A secret State Department diplomatic cable released by WikiLeaks has revealed that one of the primary reasons behind Israeli objections to Palestinian statehood is that lack of statehood keeps Palestinian territories outside the jurisdiction of the International Criminal Court (ICC), which prosecutes war crimes.

Military Advocate General for the Israeli Defense Forces (IDF) Avichai Mandelblit met with US Ambassador James B. Cunningham in February of 2010 to discuss investigations into allegations of misconduct during Israel’s attacks on Gaza in December 2008 and January 2009, called Operation Cast Lead.

Mandelblit noted to Cunningham that Palestinian Authority Justice Minister Ali Kashan had requested that ICC Prosecutor Luis Moreno-Ocampo investigate alleged Israeli war crimes in the occupied territories since 2002, up to and including Operation Cast Lead. The cable reads: “Mandelblit said several legal opinions had been delivered to Ocampo noting that the ICC had no legal jurisdiction due to the PA’s lack of statehood…”

The dialogue is unusually blunt, since Israel’s public objections to Palestinian statehood at the United Nations, to be voted upon this month, have been mundane and political in nature.

After requesting multiple times that the US “state publicly its position that the ICC has no jurisdiction over Israel regarding the Gaza operation,” Mandelblit “warned that PA pursuit of Israel through the ICC would be viewed as war by the GOI [Government of Israel].”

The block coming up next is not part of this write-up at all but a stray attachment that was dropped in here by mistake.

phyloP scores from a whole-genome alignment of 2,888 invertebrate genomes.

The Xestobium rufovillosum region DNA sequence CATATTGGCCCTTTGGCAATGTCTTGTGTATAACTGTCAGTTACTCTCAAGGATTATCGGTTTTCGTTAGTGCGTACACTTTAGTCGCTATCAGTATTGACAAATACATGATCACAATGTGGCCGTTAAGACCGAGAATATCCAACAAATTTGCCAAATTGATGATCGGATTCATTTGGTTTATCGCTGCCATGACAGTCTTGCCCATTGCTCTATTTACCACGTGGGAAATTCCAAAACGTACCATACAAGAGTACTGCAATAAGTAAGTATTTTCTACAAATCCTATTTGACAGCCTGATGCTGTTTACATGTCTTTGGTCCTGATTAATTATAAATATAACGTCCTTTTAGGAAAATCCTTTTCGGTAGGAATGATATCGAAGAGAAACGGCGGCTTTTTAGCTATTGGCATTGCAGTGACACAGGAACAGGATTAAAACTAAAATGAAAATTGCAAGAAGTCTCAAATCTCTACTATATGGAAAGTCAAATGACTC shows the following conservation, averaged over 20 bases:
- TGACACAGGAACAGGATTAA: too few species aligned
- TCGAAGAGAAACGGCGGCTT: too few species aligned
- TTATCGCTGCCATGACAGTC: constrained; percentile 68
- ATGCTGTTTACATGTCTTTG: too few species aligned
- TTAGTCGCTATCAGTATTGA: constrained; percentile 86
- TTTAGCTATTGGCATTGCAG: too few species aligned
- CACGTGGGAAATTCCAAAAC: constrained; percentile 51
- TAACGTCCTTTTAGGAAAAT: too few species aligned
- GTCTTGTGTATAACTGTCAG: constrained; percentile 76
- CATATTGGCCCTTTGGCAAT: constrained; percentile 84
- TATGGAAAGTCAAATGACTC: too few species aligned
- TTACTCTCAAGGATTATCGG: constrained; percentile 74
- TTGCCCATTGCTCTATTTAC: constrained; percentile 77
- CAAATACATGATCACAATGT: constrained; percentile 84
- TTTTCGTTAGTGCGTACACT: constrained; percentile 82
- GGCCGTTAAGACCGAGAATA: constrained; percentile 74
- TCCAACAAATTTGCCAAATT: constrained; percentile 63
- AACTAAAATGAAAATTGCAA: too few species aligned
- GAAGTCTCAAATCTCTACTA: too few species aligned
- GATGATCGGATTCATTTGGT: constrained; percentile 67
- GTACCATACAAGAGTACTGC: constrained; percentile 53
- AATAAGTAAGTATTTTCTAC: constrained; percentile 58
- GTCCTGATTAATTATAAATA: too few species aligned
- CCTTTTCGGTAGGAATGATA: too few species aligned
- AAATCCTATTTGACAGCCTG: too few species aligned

Mandelblit seems to deflect allegations of war crimes, not by denying they took place, but by dismissing them via a legal technicality. Accompanying Mandelblit was IDF Head of the International Law Department Col. Liron Libman who “noted that the ICC was the most dangerous issue for Israel,” reads the cable.

This week has seen the release of over 250,000 US cables in an orgy of information, including war crimes by the US military in Iraq that unsurprisingly isn’t receiving the kind of coverage it deserves in America itself and an Israeli official saying “we don’t do Gandhi very well” when explaining the desired violent IDF response to non-violent Palestinian protests in the West Bank.

But Salon’s Glenn Greenwald rightly criticises all parties involved in unloading so much information without proper checks and balances. There’s surely responsibility of the people releasing information to ensure as much as possible that people’s lives aren’t threatened (and there is no evidence thus far that this has happened but releasing names and sources of US embassies certainly increases the risk):

A series of unintentional though negligent acts by multiple parties — WikiLeaks, The Guardian’s investigative reporter David Leigh, and Open Leaks’ Daniel Domscheit-Berg — has resulted in the publication of all 251,287 diplomatic cables, in unredacted form, leaked last year to WikiLeaks (allegedly by Bradley Manning).  Der Spiegel (in English) has the best and most comprehensive step-by-step account of how this occurred.